Is this the beginning of a new era at our house?
- Yesterday, I took our regular kitchen trash can and moved it into the kitchen. And put it on the floor. For the last year or longer, we have used a tiny little trash can on the kitchen counter, due to Mark (age 22 months) constantly getting into the trash. Having the trash can on the counter was somewhat convenient, but also made me sad because we have such little counter space to begin with. So, the trash situation has returned to normal – for now, possibly for good – in our kitchen. What a relief.
- I am currently sitting in a comfy chair and am surrounded by my laptop, my coffee, my phone, a pen, my GTD Coordinator, my Bible, and a few other things. Mark is playing at the coffee table just a few feet away, but (here is the important part) he is not attacking me, my laptop, or any of my belongings. When he starts to get a little unruly, I remind him about time-out (in the Pack & Play). Since he is well rested and not hungry or ill, he seems capable of reigning in his desire to “get into everything.”
This is a giant step forward from the chaos we have been living in for the past year. Not being able to sit down and think, plan, read, pray, or type (without fending off a very determined toddler) has really done a number on me, and it feels terrific to be able to do these things again at a time other than naptime or bedtime.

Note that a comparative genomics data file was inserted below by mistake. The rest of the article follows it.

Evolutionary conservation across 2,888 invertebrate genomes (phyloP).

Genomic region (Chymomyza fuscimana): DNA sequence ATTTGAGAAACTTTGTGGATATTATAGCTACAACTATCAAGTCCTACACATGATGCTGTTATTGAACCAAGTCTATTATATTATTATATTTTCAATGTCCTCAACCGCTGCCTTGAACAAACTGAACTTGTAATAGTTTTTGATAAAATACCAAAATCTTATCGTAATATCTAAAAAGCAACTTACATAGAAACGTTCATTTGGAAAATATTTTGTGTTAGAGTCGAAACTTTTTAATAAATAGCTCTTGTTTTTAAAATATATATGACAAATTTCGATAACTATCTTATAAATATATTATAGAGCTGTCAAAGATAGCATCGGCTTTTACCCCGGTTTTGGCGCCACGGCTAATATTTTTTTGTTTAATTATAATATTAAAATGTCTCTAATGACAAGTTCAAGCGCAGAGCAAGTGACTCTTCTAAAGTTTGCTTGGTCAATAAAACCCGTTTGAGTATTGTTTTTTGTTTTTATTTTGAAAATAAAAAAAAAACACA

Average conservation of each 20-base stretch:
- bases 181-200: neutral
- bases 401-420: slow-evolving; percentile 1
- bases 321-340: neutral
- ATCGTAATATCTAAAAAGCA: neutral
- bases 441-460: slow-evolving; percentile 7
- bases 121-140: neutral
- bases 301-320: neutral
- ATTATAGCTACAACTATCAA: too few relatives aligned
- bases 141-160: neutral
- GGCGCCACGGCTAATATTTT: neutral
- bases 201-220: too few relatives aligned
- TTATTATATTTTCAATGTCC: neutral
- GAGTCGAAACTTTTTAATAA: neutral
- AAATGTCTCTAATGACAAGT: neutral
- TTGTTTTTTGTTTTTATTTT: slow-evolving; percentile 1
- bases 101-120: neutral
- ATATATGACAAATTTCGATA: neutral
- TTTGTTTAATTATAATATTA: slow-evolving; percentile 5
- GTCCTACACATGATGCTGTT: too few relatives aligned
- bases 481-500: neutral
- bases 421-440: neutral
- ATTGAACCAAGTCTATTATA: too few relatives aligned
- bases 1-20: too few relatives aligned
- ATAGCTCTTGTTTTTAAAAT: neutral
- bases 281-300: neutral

From Rosemond I learned that around the time a toddler turns 18 months old, it is the parents’ job to gradually, lovingly, and firmly build boundaries around themselves so the child learns that s/he does not have complete access to the parents any time s/he feels like it. This makes a lot of sense to me, and it seems clear that a toddler who starts to learn these boundaries has the opportunity to grow into a child who is pleasant to live with, can handle a classroom environment, can be a joy to have as a guest, and so on.
It is a great relief to me that I can finally draw some boundaries around myself. As a mother, I live with so many interruptions and intrusions – on my body, time, and attention. (Yesterday morning, for example, Mark needed to go “number 2” at least six times, all before lunch! Since he’s young, it requires a lot of time and physical labor to get through the whole potty process.)
It’s no wonder that I often feel burnt out and that I’ve lost my sense of self. It’s not uncommon for me to struggle to finish anything without interruptions or downright intrustions, whether it’s making a simple grocery list or wolfing down a microwavable meal.
This morning, I am thankful to God for these bright spots of hope, and I am thankful that He has brought me through a challenging season of parenting.